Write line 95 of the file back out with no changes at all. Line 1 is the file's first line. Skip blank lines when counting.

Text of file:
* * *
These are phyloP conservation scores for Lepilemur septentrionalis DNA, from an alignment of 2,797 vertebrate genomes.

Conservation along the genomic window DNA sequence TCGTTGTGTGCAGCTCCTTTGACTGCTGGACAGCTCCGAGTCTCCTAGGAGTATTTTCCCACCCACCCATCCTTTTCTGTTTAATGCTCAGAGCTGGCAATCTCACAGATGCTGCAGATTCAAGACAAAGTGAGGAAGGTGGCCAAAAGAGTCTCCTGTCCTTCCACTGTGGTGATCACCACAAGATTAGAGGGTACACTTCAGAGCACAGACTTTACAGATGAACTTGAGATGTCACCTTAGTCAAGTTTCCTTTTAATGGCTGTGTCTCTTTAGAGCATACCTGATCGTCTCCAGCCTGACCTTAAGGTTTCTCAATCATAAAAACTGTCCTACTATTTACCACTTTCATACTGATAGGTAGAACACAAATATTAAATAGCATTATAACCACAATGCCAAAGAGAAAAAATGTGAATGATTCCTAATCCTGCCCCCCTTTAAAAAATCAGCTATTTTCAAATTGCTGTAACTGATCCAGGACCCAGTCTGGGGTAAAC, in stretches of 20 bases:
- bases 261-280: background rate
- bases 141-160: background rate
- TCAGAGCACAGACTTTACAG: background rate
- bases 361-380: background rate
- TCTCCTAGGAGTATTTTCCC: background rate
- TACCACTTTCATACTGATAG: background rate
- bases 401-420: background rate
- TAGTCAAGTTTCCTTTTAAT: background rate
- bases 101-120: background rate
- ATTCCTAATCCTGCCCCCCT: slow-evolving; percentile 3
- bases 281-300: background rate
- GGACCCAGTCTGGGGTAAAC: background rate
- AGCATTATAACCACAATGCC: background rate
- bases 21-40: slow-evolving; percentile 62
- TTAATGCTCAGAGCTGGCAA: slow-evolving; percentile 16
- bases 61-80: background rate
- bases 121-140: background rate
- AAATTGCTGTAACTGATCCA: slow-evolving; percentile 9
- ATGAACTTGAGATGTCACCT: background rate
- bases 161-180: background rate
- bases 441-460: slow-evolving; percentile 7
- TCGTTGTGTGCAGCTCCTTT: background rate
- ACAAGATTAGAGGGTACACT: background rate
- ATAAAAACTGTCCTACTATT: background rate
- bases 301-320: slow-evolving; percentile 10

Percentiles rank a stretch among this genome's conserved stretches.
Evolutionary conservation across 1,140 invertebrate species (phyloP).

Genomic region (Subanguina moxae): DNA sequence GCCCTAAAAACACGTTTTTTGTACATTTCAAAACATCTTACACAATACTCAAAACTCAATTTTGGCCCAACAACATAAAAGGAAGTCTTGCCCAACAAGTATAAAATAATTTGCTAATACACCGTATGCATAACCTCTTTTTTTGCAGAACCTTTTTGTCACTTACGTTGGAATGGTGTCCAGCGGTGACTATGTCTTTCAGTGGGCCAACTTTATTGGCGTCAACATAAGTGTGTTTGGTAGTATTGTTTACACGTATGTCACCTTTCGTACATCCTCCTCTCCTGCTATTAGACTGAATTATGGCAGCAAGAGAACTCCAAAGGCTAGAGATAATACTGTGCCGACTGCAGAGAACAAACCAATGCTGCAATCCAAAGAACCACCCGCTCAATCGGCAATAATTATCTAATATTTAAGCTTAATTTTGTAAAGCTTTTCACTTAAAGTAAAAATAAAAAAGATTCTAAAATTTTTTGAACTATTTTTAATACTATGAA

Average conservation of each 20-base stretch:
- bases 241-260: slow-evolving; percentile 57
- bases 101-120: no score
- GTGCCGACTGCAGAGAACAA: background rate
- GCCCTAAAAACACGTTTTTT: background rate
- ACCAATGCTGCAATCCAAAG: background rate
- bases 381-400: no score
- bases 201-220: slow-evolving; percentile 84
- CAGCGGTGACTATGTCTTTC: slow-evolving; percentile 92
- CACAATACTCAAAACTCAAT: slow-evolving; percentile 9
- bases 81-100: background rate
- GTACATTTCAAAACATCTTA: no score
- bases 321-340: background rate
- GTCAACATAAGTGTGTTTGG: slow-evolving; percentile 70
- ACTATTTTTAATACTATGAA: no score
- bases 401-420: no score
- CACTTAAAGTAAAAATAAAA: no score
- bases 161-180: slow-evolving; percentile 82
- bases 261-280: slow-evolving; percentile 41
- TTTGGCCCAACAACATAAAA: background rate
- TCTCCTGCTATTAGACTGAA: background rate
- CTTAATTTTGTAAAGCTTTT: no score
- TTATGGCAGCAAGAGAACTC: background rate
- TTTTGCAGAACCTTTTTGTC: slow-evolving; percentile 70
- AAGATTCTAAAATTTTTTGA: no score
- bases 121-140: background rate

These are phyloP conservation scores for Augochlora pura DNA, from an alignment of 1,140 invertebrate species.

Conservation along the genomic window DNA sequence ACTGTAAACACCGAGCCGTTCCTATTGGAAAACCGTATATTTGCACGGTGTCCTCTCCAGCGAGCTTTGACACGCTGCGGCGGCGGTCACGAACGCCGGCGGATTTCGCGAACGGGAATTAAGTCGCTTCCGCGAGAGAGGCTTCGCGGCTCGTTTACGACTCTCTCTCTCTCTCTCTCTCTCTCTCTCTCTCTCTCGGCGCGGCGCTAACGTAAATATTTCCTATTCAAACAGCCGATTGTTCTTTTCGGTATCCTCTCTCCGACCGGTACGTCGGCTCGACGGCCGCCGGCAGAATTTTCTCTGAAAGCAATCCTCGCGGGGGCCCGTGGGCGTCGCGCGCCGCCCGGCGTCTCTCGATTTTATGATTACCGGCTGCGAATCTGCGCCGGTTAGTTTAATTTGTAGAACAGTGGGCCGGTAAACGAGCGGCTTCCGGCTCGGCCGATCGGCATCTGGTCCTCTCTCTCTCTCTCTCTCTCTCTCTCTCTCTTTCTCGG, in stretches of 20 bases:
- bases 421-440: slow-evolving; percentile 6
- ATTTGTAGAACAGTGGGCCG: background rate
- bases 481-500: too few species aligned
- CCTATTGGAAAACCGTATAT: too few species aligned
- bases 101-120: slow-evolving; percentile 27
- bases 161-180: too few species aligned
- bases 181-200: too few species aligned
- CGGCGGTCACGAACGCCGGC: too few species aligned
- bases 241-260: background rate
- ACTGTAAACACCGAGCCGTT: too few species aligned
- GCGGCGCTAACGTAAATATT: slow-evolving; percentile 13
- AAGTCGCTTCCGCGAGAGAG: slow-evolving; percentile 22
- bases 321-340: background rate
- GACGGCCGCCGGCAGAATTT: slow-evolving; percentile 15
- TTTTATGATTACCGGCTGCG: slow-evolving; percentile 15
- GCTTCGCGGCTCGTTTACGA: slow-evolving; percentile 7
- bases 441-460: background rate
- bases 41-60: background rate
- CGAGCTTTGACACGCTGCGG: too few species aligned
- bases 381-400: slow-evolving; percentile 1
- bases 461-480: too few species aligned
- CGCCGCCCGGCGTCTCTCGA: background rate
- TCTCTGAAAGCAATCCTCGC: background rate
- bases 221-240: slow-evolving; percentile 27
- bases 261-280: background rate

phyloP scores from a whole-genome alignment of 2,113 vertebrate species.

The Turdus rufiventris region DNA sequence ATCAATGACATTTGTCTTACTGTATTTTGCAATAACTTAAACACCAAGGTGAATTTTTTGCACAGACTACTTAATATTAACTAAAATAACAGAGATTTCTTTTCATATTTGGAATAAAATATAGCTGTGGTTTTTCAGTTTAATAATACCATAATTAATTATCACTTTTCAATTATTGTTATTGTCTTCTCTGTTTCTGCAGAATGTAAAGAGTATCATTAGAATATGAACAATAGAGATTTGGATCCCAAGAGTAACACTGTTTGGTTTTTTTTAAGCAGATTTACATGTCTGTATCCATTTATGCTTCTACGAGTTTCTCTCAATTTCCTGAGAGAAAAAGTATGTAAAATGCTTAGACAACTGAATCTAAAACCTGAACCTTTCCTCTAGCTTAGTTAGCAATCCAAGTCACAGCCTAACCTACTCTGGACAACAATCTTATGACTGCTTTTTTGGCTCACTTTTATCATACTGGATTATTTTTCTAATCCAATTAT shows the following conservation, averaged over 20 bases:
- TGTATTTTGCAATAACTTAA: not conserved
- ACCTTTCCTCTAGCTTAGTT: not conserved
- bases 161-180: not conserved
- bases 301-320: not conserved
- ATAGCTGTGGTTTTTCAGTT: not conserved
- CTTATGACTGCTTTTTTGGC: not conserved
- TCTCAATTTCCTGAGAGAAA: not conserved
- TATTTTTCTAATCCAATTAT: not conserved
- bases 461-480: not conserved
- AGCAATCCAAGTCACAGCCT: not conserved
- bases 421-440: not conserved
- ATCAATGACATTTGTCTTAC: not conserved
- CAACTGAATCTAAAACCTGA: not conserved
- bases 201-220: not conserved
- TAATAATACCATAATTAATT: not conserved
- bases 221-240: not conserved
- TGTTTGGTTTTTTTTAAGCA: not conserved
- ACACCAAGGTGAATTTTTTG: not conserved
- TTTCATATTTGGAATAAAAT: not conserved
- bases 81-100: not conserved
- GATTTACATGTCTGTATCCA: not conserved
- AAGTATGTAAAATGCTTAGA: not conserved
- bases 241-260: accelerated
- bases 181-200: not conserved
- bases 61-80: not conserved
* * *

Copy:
- AGCAATCCAAGTCACAGCCT: not conserved